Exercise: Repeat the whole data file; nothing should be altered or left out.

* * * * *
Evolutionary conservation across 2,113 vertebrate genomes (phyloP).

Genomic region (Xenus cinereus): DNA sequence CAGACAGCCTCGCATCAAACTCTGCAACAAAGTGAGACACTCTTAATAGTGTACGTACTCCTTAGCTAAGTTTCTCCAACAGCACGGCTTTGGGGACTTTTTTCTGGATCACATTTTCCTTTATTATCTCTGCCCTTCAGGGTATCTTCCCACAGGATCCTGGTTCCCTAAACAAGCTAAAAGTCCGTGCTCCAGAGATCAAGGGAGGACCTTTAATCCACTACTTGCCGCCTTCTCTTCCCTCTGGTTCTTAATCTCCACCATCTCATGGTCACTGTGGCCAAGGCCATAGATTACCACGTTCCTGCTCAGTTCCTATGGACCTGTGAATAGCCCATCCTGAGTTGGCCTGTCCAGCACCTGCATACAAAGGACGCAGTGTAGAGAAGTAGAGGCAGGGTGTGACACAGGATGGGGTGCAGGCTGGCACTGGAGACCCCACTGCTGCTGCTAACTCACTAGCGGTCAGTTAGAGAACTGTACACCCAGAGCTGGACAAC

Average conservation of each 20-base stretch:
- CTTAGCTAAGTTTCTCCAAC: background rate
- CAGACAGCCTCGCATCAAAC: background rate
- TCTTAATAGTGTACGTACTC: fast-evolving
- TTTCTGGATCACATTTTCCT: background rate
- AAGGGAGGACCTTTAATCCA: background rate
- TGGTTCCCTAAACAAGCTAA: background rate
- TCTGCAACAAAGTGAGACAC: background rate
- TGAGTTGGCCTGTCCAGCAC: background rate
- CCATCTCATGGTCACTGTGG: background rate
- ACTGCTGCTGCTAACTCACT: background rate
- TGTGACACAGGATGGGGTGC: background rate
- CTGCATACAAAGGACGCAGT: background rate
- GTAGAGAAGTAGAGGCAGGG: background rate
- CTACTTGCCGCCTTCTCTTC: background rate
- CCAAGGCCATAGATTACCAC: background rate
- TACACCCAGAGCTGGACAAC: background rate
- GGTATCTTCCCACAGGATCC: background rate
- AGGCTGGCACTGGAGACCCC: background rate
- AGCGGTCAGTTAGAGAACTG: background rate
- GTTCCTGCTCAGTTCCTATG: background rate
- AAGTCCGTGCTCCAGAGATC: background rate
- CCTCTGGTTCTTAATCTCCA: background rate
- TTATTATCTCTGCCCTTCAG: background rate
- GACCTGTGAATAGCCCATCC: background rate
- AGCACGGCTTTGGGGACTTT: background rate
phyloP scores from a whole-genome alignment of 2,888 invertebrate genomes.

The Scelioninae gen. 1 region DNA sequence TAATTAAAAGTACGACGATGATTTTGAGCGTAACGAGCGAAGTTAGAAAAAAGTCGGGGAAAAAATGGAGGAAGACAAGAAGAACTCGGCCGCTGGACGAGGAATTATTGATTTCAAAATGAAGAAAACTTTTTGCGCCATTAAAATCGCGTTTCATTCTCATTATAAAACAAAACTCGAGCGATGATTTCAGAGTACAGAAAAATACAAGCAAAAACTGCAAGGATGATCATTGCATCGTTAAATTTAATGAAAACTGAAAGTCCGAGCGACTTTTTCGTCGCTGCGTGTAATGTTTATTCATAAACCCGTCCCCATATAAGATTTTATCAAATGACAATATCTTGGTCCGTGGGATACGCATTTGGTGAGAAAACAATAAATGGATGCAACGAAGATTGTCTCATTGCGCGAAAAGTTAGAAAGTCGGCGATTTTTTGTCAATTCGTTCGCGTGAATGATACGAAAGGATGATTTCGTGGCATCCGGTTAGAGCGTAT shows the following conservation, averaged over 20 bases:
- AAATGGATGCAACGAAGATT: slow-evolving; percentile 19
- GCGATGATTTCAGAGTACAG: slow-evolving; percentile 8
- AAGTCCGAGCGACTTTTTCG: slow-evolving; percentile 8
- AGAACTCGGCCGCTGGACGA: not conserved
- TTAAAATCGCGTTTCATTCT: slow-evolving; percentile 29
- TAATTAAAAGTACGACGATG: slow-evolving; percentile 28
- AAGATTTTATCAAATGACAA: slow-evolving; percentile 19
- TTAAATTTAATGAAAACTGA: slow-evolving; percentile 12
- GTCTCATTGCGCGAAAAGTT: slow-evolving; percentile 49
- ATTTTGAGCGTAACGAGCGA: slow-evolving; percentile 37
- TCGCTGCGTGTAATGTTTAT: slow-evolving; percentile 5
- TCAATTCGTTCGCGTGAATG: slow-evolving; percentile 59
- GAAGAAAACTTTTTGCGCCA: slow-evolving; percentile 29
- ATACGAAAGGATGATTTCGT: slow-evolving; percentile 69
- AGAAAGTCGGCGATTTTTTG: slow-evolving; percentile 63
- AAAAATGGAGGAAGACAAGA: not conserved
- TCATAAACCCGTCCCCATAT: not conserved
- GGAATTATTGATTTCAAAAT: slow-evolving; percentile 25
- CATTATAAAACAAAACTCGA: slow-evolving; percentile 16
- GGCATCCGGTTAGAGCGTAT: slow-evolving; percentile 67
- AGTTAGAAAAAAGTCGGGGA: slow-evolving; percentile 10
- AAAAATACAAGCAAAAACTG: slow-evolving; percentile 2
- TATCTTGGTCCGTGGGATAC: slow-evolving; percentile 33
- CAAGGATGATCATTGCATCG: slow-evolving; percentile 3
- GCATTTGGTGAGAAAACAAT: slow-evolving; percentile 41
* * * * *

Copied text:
Evolutionary conservation across 2,113 vertebrate genomes (phyloP).

Genomic region (Xenus cinereus): DNA sequence CAGACAGCCTCGCATCAAACTCTGCAACAAAGTGAGACACTCTTAATAGTGTACGTACTCCTTAGCTAAGTTTCTCCAACAGCACGGCTTTGGGGACTTTTTTCTGGATCACATTTTCCTTTATTATCTCTGCCCTTCAGGGTATCTTCCCACAGGATCCTGGTTCCCTAAACAAGCTAAAAGTCCGTGCTCCAGAGATCAAGGGAGGACCTTTAATCCACTACTTGCCGCCTTCTCTTCCCTCTGGTTCTTAATCTCCACCATCTCATGGTCACTGTGGCCAAGGCCATAGATTACCACGTTCCTGCTCAGTTCCTATGGACCTGTGAATAGCCCATCCTGAGTTGGCCTGTCCAGCACCTGCATACAAAGGACGCAGTGTAGAGAAGTAGAGGCAGGGTGTGACACAGGATGGGGTGCAGGCTGGCACTGGAGACCCCACTGCTGCTGCTAACTCACTAGCGGTCAGTTAGAGAACTGTACACCCAGAGCTGGACAAC

Average conservation of each 20-base stretch:
- CTTAGCTAAGTTTCTCCAAC: background rate
- CAGACAGCCTCGCATCAAAC: background rate
- TCTTAATAGTGTACGTACTC: fast-evolving
- TTTCTGGATCACATTTTCCT: background rate
- AAGGGAGGACCTTTAATCCA: background rate
- TGGTTCCCTAAACAAGCTAA: background rate
- TCTGCAACAAAGTGAGACAC: background rate
- TGAGTTGGCCTGTCCAGCAC: background rate
- CCATCTCATGGTCACTGTGG: background rate
- ACTGCTGCTGCTAACTCACT: background rate
- TGTGACACAGGATGGGGTGC: background rate
- CTGCATACAAAGGACGCAGT: background rate
- GTAGAGAAGTAGAGGCAGGG: background rate
- CTACTTGCCGCCTTCTCTTC: background rate
- CCAAGGCCATAGATTACCAC: background rate
- TACACCCAGAGCTGGACAAC: background rate
- GGTATCTTCCCACAGGATCC: background rate
- AGGCTGGCACTGGAGACCCC: background rate
- AGCGGTCAGTTAGAGAACTG: background rate
- GTTCCTGCTCAGTTCCTATG: background rate
- AAGTCCGTGCTCCAGAGATC: background rate
- CCTCTGGTTCTTAATCTCCA: background rate
- TTATTATCTCTGCCCTTCAG: background rate
- GACCTGTGAATAGCCCATCC: background rate
- AGCACGGCTTTGGGGACTTT: background rate
phyloP scores from a whole-genome alignment of 2,888 invertebrate genomes.

The Scelioninae gen. 1 region DNA sequence TAATTAAAAGTACGACGATGATTTTGAGCGTAACGAGCGAAGTTAGAAAAAAGTCGGGGAAAAAATGGAGGAAGACAAGAAGAACTCGGCCGCTGGACGAGGAATTATTGATTTCAAAATGAAGAAAACTTTTTGCGCCATTAAAATCGCGTTTCATTCTCATTATAAAACAAAACTCGAGCGATGATTTCAGAGTACAGAAAAATACAAGCAAAAACTGCAAGGATGATCATTGCATCGTTAAATTTAATGAAAACTGAAAGTCCGAGCGACTTTTTCGTCGCTGCGTGTAATGTTTATTCATAAACCCGTCCCCATATAAGATTTTATCAAATGACAATATCTTGGTCCGTGGGATACGCATTTGGTGAGAAAACAATAAATGGATGCAACGAAGATTGTCTCATTGCGCGAAAAGTTAGAAAGTCGGCGATTTTTTGTCAATTCGTTCGCGTGAATGATACGAAAGGATGATTTCGTGGCATCCGGTTAGAGCGTAT shows the following conservation, averaged over 20 bases:
- AAATGGATGCAACGAAGATT: slow-evolving; percentile 19
- GCGATGATTTCAGAGTACAG: slow-evolving; percentile 8
- AAGTCCGAGCGACTTTTTCG: slow-evolving; percentile 8
- AGAACTCGGCCGCTGGACGA: not conserved
- TTAAAATCGCGTTTCATTCT: slow-evolving; percentile 29
- TAATTAAAAGTACGACGATG: slow-evolving; percentile 28
- AAGATTTTATCAAATGACAA: slow-evolving; percentile 19
- TTAAATTTAATGAAAACTGA: slow-evolving; percentile 12
- GTCTCATTGCGCGAAAAGTT: slow-evolving; percentile 49
- ATTTTGAGCGTAACGAGCGA: slow-evolving; percentile 37
- TCGCTGCGTGTAATGTTTAT: slow-evolving; percentile 5
- TCAATTCGTTCGCGTGAATG: slow-evolving; percentile 59
- GAAGAAAACTTTTTGCGCCA: slow-evolving; percentile 29
- ATACGAAAGGATGATTTCGT: slow-evolving; percentile 69
- AGAAAGTCGGCGATTTTTTG: slow-evolving; percentile 63
- AAAAATGGAGGAAGACAAGA: not conserved
- TCATAAACCCGTCCCCATAT: not conserved
- GGAATTATTGATTTCAAAAT: slow-evolving; percentile 25
- CATTATAAAACAAAACTCGA: slow-evolving; percentile 16
- GGCATCCGGTTAGAGCGTAT: slow-evolving; percentile 67
- AGTTAGAAAAAAGTCGGGGA: slow-evolving; percentile 10
- AAAAATACAAGCAAAAACTG: slow-evolving; percentile 2
- TATCTTGGTCCGTGGGATAC: slow-evolving; percentile 33
- CAAGGATGATCATTGCATCG: slow-evolving; percentile 3
- GCATTTGGTGAGAAAACAAT: slow-evolving; percentile 41